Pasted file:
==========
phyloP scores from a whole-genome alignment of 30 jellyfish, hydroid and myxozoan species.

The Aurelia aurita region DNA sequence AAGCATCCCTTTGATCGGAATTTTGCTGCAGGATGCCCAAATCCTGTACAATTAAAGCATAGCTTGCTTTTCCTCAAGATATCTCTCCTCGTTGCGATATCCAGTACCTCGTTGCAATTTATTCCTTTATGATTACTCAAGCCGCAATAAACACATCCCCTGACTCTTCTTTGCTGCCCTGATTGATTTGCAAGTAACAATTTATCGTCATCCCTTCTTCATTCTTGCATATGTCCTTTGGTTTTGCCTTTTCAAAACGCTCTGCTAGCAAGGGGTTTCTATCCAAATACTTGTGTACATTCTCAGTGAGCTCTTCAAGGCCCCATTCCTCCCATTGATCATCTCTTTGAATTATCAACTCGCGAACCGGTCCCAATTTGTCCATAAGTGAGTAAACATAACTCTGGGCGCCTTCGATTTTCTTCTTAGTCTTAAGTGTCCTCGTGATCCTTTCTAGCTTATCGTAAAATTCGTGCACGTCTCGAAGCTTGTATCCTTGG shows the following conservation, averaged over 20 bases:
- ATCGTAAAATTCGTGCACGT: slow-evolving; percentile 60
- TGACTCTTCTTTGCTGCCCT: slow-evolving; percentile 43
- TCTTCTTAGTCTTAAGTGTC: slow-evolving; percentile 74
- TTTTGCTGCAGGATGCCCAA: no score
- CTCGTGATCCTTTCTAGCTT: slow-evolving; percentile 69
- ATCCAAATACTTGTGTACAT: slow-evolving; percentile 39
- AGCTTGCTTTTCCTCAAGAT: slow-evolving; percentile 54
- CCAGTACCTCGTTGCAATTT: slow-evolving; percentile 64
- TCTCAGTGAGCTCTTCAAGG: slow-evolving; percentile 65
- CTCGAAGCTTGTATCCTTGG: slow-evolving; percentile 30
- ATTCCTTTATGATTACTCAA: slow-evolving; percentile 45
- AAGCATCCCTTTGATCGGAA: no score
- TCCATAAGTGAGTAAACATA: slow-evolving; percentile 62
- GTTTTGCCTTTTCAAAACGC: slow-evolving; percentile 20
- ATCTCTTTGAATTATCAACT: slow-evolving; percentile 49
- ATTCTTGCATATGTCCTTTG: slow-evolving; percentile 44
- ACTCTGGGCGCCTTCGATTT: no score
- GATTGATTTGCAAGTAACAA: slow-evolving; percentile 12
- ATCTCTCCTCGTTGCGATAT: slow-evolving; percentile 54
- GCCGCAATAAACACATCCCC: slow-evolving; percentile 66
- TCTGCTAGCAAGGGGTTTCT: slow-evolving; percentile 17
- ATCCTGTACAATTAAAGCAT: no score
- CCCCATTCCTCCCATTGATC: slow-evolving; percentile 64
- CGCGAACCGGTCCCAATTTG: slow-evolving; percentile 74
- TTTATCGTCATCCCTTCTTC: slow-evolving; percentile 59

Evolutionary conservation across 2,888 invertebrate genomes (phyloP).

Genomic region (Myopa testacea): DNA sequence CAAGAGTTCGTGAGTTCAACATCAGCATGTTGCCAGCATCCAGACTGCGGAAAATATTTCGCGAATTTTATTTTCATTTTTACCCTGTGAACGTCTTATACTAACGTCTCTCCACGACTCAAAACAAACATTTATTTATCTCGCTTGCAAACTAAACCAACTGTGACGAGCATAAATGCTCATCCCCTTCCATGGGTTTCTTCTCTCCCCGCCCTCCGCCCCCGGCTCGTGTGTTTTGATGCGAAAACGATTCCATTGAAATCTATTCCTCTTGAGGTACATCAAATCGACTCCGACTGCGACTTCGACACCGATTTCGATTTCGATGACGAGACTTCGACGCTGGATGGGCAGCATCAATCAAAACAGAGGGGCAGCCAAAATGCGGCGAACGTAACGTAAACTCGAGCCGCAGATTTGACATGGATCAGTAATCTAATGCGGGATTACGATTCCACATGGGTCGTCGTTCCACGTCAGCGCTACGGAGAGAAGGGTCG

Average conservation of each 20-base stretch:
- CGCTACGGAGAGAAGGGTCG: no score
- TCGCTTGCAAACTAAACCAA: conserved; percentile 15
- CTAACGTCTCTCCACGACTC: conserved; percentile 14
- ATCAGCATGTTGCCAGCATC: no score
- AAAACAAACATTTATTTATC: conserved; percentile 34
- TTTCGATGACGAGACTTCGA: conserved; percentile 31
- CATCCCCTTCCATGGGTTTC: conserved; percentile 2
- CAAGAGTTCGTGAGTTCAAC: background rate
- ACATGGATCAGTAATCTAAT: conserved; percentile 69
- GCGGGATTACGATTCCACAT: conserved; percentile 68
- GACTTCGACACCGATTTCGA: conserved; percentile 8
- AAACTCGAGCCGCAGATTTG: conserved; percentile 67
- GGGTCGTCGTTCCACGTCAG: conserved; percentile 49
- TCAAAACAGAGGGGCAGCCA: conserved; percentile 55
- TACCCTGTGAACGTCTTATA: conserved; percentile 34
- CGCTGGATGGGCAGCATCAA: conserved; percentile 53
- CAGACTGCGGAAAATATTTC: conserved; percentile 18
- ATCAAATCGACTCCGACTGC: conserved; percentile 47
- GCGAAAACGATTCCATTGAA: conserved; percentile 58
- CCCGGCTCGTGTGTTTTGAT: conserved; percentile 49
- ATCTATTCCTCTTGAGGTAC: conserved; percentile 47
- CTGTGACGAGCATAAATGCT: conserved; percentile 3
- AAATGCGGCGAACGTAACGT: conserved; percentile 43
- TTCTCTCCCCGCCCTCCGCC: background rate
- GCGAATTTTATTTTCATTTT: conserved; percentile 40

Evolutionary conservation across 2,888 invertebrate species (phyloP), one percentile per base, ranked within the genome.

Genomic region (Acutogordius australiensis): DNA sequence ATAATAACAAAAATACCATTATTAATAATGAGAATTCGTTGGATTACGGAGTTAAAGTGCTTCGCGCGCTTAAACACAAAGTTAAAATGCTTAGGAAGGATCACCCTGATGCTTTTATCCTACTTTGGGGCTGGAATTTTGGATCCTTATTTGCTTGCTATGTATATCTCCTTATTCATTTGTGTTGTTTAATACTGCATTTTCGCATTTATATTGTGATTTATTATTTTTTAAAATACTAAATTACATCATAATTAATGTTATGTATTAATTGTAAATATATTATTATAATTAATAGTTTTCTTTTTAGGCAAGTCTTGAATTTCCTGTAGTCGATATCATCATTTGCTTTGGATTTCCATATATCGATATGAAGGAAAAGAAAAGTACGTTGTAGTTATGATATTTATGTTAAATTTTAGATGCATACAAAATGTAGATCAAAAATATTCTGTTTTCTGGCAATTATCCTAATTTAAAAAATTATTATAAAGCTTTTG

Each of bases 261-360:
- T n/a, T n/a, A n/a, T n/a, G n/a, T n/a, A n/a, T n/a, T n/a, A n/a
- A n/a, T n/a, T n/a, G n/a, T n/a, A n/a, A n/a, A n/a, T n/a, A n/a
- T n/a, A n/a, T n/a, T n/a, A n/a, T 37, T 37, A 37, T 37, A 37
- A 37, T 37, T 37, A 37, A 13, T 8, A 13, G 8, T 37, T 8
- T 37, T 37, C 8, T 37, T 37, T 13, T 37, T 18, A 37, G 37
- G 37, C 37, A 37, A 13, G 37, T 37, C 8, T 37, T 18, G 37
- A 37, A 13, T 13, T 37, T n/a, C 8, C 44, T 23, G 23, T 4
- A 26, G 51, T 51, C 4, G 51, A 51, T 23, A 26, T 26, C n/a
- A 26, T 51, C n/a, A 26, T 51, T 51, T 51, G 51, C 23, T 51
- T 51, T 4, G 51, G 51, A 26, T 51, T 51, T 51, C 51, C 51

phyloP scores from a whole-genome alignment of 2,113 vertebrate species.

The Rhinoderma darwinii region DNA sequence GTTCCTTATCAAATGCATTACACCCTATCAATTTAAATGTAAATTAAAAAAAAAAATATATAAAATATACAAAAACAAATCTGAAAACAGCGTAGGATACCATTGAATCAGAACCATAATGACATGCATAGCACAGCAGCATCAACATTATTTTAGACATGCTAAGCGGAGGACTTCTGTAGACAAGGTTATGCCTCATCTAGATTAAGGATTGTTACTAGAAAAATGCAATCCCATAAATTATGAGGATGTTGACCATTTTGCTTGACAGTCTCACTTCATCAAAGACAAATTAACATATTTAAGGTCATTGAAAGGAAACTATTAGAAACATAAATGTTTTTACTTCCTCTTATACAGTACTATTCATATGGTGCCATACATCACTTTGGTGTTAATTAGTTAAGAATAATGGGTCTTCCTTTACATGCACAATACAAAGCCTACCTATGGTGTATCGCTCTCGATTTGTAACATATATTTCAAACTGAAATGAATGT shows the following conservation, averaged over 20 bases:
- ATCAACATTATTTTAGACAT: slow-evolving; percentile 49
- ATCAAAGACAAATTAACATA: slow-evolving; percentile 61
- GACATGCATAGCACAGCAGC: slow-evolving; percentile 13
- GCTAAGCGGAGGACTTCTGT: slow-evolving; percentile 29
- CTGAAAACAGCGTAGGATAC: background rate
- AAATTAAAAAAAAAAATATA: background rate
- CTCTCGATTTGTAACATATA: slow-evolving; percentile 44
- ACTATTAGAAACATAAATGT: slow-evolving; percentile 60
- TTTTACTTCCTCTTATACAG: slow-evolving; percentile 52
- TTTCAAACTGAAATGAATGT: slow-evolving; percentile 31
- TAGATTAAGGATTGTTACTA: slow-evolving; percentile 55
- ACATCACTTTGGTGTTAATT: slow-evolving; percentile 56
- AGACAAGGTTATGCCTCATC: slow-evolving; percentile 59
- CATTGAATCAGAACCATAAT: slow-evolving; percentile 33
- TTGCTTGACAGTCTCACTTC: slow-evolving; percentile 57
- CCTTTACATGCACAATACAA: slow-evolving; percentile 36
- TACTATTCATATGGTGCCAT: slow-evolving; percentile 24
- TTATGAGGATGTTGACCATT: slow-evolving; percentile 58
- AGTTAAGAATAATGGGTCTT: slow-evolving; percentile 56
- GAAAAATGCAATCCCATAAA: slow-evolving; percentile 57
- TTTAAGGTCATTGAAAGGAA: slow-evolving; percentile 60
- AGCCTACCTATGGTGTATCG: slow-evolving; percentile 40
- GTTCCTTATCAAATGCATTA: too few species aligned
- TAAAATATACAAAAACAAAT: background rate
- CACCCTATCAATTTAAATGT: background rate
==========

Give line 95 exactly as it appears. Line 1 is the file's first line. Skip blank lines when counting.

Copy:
- CACCCTATCAATTTAAATGT: background rate